Letter from Garrett E. Spitzer to Governor Lloyd C. Stark, congratulation Stark on Judge James Douglas' win in the Missouri Supreme Court election, but writes that "while it may sound the death knell of Boss Pendergast, ... I wish to say that Pendergast is not dead by any manner of means. He has only received a severe slap."

Date: 
August 4th 1938

Letter from Howard Steel to Governor Lloyd C. Stark, congratulating him on James Douglas's success in the Missouri Supreme Court Democratic primary, and describing corruption in the Works Progress Administration.

Date: 
August 4th 1938

Letter from Howard Steel to Governor Lloyd C. Stark, congratulating him on James Douglas's success in the Missouri Supreme Court Democratic primary, and suggesting the next major battle in Missouri reform is cleaning up influence in the WPA.

Date: 
August 4th 1938

Letter from C. E. Blomquist to Governor Lloyd C. Stark, congratulating him on Douglas's win, but requesting he "come to Kansas City and break up this insidious ring of Italians and Pendergast workers who are fostering such a string of 200 or 300 gambling houses upon our people."

Date: 
August 3rd 1938

Leaflet advocating a vote for James Douglas in the Missouri Supreme Court election in order to keep Clay County "free and peaceful." It states that "a vote for Billings means you approve the BOSS and also Crooked Elections, Vote Frauds, Red-Light Districts, Night Clubs with wide open gambling catering to your children ... and an army of hoodlums to force these conditions upon you."

Date: 
1938

Letter from L. B. Hargrave to Governor Lloyd C. Stark, reporting his own defeat in the election for Carroll County probate judge, and saying it was preceded being "visited by one of [Pendergast's] henchmen from Kansas City, and was warned by same if I didn't get in with the Pendergast crowd I would be defeated.".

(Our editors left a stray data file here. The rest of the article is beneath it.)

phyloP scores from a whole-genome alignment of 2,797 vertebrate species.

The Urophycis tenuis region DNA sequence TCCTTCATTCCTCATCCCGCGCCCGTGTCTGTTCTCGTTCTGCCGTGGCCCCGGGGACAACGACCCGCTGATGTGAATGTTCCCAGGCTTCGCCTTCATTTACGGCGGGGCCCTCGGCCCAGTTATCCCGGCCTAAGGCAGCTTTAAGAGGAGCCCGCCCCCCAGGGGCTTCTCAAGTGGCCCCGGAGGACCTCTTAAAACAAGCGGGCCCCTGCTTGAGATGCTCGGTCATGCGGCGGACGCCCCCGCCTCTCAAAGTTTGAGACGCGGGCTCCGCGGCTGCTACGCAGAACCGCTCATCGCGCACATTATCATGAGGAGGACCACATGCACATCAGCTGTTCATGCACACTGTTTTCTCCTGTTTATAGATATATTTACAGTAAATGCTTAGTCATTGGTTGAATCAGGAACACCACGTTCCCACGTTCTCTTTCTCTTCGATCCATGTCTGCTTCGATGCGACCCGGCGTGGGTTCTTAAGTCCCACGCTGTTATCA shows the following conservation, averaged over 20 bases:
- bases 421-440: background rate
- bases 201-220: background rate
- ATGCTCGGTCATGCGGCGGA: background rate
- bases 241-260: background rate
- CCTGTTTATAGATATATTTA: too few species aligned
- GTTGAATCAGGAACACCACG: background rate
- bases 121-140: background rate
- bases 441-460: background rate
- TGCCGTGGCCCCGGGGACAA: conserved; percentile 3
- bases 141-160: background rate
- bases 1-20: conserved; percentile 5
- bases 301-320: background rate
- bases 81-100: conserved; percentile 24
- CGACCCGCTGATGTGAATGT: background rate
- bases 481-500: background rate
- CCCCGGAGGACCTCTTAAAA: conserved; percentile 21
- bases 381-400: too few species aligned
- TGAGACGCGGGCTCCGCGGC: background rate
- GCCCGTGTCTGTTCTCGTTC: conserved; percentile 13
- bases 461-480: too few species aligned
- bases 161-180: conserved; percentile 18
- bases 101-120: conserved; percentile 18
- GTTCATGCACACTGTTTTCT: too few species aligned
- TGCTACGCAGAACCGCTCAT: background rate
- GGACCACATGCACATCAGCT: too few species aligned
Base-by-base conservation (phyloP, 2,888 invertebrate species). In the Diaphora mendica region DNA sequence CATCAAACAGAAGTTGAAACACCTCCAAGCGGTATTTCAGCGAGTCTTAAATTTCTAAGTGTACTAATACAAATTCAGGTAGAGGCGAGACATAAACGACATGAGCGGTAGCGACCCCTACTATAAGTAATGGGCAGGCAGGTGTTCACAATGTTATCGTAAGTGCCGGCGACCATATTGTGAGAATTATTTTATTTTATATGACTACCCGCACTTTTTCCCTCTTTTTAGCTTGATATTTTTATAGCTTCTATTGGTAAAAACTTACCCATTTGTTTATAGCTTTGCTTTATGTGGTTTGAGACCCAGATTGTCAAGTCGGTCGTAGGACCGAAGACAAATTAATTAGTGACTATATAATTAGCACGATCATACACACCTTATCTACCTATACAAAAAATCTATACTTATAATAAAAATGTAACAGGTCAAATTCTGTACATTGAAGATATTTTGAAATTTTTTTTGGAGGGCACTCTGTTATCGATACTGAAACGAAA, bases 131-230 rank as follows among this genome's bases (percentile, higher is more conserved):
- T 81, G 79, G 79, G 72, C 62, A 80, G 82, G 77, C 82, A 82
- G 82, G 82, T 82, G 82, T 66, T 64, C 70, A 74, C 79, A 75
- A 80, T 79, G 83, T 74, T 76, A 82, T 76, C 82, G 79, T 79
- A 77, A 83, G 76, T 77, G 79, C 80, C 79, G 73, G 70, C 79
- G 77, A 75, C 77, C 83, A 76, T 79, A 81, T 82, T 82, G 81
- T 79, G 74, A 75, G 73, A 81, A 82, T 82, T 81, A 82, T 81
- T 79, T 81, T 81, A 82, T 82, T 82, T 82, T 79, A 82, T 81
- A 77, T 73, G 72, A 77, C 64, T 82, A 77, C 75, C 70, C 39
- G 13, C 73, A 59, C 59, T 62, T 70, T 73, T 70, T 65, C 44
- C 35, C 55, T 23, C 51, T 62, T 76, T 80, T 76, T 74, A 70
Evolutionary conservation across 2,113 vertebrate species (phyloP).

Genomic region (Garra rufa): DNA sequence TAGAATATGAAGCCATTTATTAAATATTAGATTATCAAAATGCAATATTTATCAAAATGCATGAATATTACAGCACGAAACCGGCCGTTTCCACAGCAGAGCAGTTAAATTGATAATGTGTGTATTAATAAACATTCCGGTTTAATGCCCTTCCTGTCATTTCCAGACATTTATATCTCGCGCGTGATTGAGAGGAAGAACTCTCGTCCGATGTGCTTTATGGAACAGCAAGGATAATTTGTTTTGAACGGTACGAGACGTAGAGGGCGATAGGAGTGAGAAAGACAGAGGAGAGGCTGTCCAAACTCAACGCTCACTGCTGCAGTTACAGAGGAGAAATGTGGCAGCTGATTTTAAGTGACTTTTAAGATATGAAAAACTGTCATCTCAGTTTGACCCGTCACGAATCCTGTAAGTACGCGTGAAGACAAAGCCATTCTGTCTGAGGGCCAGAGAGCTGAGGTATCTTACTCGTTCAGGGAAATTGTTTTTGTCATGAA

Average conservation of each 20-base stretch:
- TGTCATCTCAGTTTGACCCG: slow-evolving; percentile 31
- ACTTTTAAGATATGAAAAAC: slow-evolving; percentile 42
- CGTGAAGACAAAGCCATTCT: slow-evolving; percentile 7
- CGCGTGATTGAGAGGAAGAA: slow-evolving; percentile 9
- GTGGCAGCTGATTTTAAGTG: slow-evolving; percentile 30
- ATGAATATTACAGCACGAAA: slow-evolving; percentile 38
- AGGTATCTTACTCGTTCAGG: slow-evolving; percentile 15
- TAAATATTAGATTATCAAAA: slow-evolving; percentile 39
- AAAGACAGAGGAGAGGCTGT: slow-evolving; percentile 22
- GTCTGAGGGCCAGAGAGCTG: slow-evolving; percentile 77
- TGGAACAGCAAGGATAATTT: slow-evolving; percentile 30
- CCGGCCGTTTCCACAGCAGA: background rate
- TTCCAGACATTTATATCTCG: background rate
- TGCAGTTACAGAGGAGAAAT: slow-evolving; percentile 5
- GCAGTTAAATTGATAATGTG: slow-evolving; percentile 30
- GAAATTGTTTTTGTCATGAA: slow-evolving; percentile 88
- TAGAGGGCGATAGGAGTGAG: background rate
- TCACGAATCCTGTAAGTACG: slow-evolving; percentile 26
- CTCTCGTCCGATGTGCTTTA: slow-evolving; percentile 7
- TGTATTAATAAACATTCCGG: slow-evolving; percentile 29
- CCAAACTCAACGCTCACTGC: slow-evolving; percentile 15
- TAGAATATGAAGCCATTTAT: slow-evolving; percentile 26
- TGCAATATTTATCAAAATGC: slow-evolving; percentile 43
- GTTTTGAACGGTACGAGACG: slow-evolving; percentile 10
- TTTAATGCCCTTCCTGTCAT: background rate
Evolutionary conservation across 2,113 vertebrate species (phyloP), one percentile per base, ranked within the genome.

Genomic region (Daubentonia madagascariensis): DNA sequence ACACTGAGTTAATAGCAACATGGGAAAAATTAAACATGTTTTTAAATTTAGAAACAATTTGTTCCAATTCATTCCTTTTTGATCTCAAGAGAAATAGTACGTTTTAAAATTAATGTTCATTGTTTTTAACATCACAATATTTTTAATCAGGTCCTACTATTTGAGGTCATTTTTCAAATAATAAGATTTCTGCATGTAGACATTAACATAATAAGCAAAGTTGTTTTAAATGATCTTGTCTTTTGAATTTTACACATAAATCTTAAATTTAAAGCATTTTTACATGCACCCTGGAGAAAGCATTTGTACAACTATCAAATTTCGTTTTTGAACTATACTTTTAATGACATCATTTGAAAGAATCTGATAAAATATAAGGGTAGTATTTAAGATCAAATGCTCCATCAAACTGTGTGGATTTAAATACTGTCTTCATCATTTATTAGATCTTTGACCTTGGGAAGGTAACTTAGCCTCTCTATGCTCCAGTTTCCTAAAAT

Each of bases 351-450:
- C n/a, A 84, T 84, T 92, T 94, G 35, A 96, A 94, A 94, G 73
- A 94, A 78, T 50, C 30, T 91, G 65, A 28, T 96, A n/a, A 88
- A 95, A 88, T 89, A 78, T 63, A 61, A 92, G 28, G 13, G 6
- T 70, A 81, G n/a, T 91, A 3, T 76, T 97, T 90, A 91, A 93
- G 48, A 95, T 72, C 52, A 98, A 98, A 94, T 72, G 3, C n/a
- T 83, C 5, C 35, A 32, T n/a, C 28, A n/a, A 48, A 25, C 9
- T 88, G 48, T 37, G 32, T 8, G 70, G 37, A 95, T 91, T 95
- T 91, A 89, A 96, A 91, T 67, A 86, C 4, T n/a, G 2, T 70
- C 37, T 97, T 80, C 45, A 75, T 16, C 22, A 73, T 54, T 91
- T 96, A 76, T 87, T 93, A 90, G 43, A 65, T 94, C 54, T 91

Date: 
August 6th 1938

Statement by William Hirth, publisher of The Missouri Farmer, discussing the recent Missouri Supreme Court primary election. He describes it as "the greatest blow ever struck for decent government in the history of Missouri" and demonstrating "that when the people finally tire of political bossism they can and will arise in their might, and smite it hip and thigh."

Date: 
1938

Letter from Earl Sinclair to Governor Lloyd C. Stark, complaining that there is no secret ballot, and that when "we voted at the last primary the official unfolded my wife's ballot in the presence of both of us." He also reports Pendergast influence with WPA jobs.

Date: 
August 10th 1938

Letter from S. P. Lidell to Governor Lloyd C. Stark, commending Stark for his work for Judge James Douglas and against the Pendergast machine. He writes: "My idea of Democracy, my dear Governor, is not the Pendergast machine-made kind."

Date: 
July 30th 1938

Letter from Haywood Scott to Governor Lloyd C. Stark discussing the relevance of the 1920s history of Democrats and Republicans crossing party lines in Missouri electoral politics, and in particular the 1922 primary election.

Date: 
August 12th 1938

Pages

KANSAS CITY PUBLIC LIBRARY | DIGITAL HISTORY